# D.G. Frey and E.S. Deevey Review 1: Numerical tools in palaeolimnology – Progress, potentialities, and problems

DOI: 10.1023/A:1008038808690

- Cite this article as:
- Birks, H. & Birks, H. Journal of Paleolimnology (1998) 20: 307. doi:10.1023/A:1008038808690

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## Abstract

In the last decade, palaeolimnology has shifted emphasis from being a predominantly qualitative, descriptive subject to being a quantitative, analytical science with the potential to address critical hypotheses concerning the impacts of environmental changes on limnic systems. This change has occurred because of (1) major developments in applied statistics, some of which have only become possible because of the extraordinary developments in computer technology, (2) increased concern about problem definition, research hypotheses, and project design, (3) the building up of high quality modern calibration data-sets, and (4) the narrowing of temporal resolution in palaeolimnological studies from centuries to decades or even single years or individual seasons.

The most significant development in quantitative palaeolimnology has been the creation of many modern calibration data-sets of biotic assemblages and associated environmental data. Such calibration sets, when analysed by appropriate numerical procedures, have the potential to transform fossil biostratigraphical data into quantitative estimates of the past environment. The relevant numerical techniques are now well developed, widely tested, and perform remarkably well. The properties of these techniques are becoming better known as a result of simulation studies. The advantages and disadvantages of the preferred technique (weighted averaging partial least squares) are reviewed and the problems in model selection are discussed. The need for evaluation and validation of reconstructions is emphasised. Several statistical surprises have emerged from calibration studies. Outstanding problems remain the need for a detailed and consistent taxonomy in the calibration sets, the quality, representativeness, and inherent variability of the environmental variables of interest, and the inherent bias in the calibration models. Besides biological- environmental calibration sets, there is the potential to develop modern sediment-environment calibration sets to link sedimentary properties to catchment parameters. The adoption of a ‘dynamic calibration set’ approach may help to minimise the inherent bias in current calibration models. Modern regression techniques are available to explore the vast amount of unique ecological information about taxon-environment relationships in calibration data-sets.

Hypothesis testing in palaeolimnology can be attempted directly by careful project design to take account of ‘natural experiments’ or indirectly by means of statistical testing, often involving computer- intensive permutation tests to evaluate specific null hypotheses. The validity of such tests depends on the type of permutation used in relation to the particular data-set being analysed, the sampling design, and the research questions being asked. Stratigraphical data require specific permutation tests. Several problems remain unsolved in devising permutation designs for fine-resolution stratigraphical data and for combined spatial and temporal data. Constrained linear or non-linear reduced rank regression techniques (e.g. redundancy analysis, canonical correspondence analysis and their partial counterparts) provide powerful tools for testing hypotheses in palaeolimnology. Work is needed, however, to extend their use to investigate and test for lag responses between biological assemblages and their environment.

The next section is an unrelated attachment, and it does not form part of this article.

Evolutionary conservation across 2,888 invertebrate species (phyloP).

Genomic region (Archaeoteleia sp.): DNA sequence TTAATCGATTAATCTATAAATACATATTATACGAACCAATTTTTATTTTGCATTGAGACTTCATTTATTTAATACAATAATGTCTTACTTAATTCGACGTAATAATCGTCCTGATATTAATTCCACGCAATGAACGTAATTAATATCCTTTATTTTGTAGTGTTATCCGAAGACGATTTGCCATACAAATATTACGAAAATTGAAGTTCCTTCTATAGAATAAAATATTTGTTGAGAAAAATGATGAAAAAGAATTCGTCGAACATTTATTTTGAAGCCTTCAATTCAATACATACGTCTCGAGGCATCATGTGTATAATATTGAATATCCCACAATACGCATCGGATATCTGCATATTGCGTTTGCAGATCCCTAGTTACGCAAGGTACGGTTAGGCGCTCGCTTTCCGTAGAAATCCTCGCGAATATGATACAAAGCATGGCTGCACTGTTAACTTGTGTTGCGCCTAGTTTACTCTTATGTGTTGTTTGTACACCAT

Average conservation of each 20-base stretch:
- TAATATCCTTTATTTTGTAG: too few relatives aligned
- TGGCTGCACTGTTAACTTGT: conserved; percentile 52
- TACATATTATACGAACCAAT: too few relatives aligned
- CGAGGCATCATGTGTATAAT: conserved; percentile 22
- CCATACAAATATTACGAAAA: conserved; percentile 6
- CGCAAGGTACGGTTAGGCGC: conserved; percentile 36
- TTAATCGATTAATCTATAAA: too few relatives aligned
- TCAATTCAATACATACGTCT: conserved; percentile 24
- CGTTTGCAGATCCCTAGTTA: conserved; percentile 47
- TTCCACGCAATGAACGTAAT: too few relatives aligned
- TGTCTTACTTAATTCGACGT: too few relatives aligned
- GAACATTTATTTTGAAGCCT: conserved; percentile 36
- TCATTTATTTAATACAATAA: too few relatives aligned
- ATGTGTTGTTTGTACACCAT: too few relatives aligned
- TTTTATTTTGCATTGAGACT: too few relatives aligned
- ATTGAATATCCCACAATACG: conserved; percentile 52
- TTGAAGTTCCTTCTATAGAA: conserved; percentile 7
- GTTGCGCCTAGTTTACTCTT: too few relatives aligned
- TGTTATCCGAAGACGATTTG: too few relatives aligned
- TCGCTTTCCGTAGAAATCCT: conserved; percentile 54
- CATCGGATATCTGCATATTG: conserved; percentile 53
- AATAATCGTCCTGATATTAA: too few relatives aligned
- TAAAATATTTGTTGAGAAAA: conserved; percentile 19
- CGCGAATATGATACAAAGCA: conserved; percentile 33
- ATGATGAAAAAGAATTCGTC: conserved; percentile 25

Having developed modern calibration data-sets, many palaeolimnologists are returning to the sedimentary record and are studying stratigraphical changes. In contrast to much palynological data, palaeolimnological data are often fine-resolution and as a result are often noisy, large, and diverse. Recent developments for detecting and summarising patterns in such data are reviewed, including statistical evaluation of zones, summarisation by detrended correspondence analysis, and non-parametric regression (e.g. LOESS). Techniques of time-series analysis that are free of many of the assumptions of conventional time-series analysis due to the development of permutation tests to assess statistical significance are of considerable potential in analysing fine-resolution palaeolimnological data. Such data also contain a wealth of palaeopopulation information. Robust statistical techniques are needed to help identify non-linear deterministic dynamics (chaos) from noise or random effects in fine-resolution palaeolimnological data.